German transport minister Alexander Dobrindt said the Federal Motor Transport Authority (KBA) will meet with the car makers next week.
Opel’s official statement said: “Opel once again wants to stress the fact that we do not deploy any software that recognises whether a car is undergoing an exhaust emissions test.
It continued: “This statement is backed by extensive tests conducted in various countries, for example in the report of the German Federal Ministry of Transport and Digital Infrastructure published on April 22. The report of the German authority concludes that during the field study – apart from certain cars of a competitor – no other vehicle has been found that has an illegal defeat device. Commissions in France and the United Kingdom already came to the same conclusion.”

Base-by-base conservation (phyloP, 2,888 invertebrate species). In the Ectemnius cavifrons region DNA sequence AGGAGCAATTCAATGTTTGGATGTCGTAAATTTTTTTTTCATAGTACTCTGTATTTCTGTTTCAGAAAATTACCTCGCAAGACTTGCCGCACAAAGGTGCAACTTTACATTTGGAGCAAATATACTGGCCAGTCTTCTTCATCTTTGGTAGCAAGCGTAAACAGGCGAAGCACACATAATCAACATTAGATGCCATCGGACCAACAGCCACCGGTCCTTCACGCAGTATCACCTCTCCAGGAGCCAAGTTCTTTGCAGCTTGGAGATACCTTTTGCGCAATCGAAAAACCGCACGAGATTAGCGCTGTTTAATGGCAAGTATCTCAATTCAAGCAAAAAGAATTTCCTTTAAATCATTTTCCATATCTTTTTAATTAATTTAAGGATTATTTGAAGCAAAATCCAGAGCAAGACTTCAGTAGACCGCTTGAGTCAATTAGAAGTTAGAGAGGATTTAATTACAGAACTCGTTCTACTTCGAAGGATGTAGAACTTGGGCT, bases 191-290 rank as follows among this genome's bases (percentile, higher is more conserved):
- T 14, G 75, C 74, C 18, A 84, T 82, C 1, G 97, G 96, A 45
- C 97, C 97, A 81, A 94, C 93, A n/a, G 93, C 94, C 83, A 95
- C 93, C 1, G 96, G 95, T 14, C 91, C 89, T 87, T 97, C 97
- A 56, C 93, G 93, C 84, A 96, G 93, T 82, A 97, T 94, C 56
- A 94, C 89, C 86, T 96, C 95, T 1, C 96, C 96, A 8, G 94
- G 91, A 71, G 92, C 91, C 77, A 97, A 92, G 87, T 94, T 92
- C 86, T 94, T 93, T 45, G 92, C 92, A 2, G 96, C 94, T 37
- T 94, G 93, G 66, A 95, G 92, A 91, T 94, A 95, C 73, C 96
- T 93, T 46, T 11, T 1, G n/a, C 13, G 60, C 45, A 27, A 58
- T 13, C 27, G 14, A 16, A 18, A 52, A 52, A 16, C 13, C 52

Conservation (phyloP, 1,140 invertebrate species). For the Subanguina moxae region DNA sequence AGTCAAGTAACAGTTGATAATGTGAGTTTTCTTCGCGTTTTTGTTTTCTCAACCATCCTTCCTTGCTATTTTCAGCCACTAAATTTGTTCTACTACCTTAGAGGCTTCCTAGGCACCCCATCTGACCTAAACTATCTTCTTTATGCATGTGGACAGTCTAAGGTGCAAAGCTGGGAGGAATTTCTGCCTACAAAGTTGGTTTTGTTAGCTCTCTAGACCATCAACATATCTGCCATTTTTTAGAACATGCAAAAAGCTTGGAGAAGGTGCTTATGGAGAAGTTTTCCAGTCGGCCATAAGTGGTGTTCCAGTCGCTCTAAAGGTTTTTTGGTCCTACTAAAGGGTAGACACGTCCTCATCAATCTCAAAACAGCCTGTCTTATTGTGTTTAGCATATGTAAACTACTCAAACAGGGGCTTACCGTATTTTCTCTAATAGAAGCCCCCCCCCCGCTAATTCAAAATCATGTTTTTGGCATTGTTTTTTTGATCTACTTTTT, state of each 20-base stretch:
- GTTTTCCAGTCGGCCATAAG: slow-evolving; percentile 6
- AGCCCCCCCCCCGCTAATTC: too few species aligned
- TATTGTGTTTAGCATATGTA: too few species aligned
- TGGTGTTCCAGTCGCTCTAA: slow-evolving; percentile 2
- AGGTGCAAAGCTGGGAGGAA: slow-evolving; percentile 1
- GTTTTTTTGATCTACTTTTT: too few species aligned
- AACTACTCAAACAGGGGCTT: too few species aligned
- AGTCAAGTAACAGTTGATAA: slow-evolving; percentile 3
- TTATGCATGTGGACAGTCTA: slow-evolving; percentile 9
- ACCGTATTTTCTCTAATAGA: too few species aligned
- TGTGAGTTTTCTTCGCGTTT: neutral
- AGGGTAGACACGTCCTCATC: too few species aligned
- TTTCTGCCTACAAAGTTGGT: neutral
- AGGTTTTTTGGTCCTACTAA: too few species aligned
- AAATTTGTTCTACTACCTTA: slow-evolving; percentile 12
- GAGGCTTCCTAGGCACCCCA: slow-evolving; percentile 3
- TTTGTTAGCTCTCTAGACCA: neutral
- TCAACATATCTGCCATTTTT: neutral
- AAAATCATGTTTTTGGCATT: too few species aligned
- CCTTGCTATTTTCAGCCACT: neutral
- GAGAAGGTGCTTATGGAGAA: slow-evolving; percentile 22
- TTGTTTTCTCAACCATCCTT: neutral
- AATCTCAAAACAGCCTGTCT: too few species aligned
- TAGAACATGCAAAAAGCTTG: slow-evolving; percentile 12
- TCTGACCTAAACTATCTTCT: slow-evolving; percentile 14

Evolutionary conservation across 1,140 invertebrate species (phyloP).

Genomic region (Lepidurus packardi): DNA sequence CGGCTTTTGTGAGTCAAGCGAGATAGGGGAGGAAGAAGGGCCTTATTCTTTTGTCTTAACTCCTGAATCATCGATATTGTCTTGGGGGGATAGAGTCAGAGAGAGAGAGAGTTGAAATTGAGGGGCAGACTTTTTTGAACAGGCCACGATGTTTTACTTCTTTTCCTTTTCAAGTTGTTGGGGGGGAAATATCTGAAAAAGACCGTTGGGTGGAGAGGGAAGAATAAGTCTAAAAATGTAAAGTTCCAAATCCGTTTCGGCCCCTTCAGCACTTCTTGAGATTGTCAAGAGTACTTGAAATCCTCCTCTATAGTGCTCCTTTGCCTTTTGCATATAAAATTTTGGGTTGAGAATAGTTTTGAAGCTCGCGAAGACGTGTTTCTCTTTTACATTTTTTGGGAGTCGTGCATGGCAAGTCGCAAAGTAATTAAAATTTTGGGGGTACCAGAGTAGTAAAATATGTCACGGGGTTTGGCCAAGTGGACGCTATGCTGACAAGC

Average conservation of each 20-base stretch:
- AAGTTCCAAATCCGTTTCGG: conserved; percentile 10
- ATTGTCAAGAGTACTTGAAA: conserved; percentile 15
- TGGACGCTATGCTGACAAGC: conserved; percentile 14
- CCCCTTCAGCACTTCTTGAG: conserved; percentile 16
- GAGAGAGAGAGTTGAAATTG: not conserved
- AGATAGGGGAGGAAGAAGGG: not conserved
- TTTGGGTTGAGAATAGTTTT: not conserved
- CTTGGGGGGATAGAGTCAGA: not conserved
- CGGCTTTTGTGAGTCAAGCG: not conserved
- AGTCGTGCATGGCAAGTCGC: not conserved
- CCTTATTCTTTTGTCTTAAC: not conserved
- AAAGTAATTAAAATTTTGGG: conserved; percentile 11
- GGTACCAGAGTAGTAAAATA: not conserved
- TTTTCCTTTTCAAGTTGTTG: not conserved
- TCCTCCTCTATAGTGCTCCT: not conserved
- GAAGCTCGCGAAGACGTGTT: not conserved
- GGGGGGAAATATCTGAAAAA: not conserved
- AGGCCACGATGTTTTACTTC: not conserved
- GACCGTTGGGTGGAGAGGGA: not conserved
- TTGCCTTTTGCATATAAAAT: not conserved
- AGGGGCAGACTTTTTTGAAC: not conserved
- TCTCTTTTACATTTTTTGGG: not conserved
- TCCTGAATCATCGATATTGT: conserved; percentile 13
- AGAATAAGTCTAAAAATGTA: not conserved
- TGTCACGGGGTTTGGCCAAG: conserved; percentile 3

When contacted by Autocar, Vauxhall said that its cars conform to rules and that any discrepancies between published figures and real-world figures are to do with the test procedure itself, and not wrongdoing.
Fiat has so far not yet commented on the news.
It was first reported late last month by German newspaper Bild am Sonntag that Fiat was under investigation by German authorities trying to establish whether the car maker has been running a system to manipulate European emissions tests.
At the time, German transport minister Alexander Dobrindt singled out Fiat and said it would need to carry out more tests on Fiat models.